- Various officials suggest Greek talks are progressing but that a deal is not close…
- …end of June is the official deadline, but the Greek government only has cash to May
- Strong US housing demand to boost residential investment in the coming time
Greek deal: progress but not close
The political rhetoric around Greece is heated and unhelpful comments are coming from various officials on all sides. Negotiations are going on behind closed doors and it is difficult to know exactly what is going on. In this environment voices warning of a default and Grexit have reached fever pitch. However, those directly involved are sending a more sober message. Over recent days, Eurogroup Chair Dijsselbloem, the head of the IMF’s European Department Thomsen, ECB Board member Coeure and Greek finance minister Varoufakis have given updates on the talks. The message is clear. Progress is being made, but the two sides are still far apart. Two questions arise: will they reach a deal and if so when.
Deal still likely eventually
Our base case is that Greece and the EU will reach an agreement eventually. Despite all the rumours that Greece is aiming for a default or exit, that does not appear to actually be the case. Mr Coeure reported that ‘the spirit on both sides was extremely positive’ during last week’s talks in Brussels. Meanwhile, late on Tuesday Mr Varoufakis told reporters that ‘neither they nor we will let the opportunity slip to arrive at an agreement that’s clearly to the benefit of everyone.’ He added that a failure to reach a deal would be ‘ catastrophic’.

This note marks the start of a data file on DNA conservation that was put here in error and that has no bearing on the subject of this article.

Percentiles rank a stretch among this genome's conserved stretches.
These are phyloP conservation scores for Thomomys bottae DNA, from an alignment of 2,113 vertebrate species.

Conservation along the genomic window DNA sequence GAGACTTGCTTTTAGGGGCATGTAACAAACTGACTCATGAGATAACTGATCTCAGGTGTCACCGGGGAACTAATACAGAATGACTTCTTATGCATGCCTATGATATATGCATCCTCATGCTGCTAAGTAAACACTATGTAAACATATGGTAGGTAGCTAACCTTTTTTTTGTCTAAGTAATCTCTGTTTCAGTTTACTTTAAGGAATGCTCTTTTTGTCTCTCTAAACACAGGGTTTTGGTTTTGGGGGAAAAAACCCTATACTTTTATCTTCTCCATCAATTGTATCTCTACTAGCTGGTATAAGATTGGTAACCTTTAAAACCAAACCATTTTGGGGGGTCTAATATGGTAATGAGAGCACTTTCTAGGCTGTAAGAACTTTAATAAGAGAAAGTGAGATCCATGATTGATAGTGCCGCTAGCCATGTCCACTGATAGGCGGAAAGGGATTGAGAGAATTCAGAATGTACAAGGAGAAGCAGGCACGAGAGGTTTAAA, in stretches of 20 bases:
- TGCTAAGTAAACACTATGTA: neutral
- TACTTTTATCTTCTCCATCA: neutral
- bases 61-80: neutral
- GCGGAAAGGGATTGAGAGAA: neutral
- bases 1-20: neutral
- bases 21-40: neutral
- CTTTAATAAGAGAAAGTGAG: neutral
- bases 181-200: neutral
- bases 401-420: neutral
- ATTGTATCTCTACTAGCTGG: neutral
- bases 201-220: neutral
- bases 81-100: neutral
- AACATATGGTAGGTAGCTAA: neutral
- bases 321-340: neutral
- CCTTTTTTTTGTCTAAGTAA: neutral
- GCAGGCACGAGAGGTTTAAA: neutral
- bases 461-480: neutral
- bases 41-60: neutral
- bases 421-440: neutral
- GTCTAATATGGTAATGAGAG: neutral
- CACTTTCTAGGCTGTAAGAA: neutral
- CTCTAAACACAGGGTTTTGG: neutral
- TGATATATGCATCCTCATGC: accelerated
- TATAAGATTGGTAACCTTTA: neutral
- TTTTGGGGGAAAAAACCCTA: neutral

When? …before the cash runs out!?
There were earlier hopes that a deal could be reached at the Eurogroup in Riga on Friday, but that now looks out of the question. An EU official said that Greece was now also unlikely to meet a 30 April deadline to submit the concrete reform plan that would unlock aid. The official said that the eurozone now sees the end of June as the main deadline for the deal, according to Bloomberg News. Greece is facing severe liquidity pressures and we have serious doubts about whether the country could stick it out for that long without aid. The Greek government has ordered local governments to transfer their cash reserves to the central bank, which amount to around EUR 2bn. This should allow the government to meet its commitments through to the end of May. It therefore seems that this is the ‘real’ deadline for a deal, especially with commercial banks also continuing to face a liquidity crunch.
Strong US housing demand in March…
There are signs that US housing demand is on a firmer footing. Yesterday’s existing home sales data showed strong growth, as sales increased by 6.1% in March up from 1.5% the previous month. This increasing demand for homes has put further downward pressure on the stock of existing homes (now at 4.6 months). As a result of these lower inventories, house prices have been increasing steadily. One of the measures, the FHFA house price index released yesterday showed home prices increasing by 0.7% in February up from a 0.3% gain in January.
…should boost residential investment
This should support housing construction in the coming time. Indeed, the most recent homebuilder survey picked up to 56 in April from 52 the previous month. But the start of the year was weak for housing construction, partly as a result of the harsh winter weather. Indeed, housing permits were disappointing in the first quarter. In March permits declined by 5.7%, down from 3% the previous month. The current recovery in the housing market is slow, but it is moving in the right direction. Forward looking indicators including the latest loan officer survey, suggest that mortgage lending standards are easing. On top of this, we think that a strong labour market will support housing demand in the next few quarters.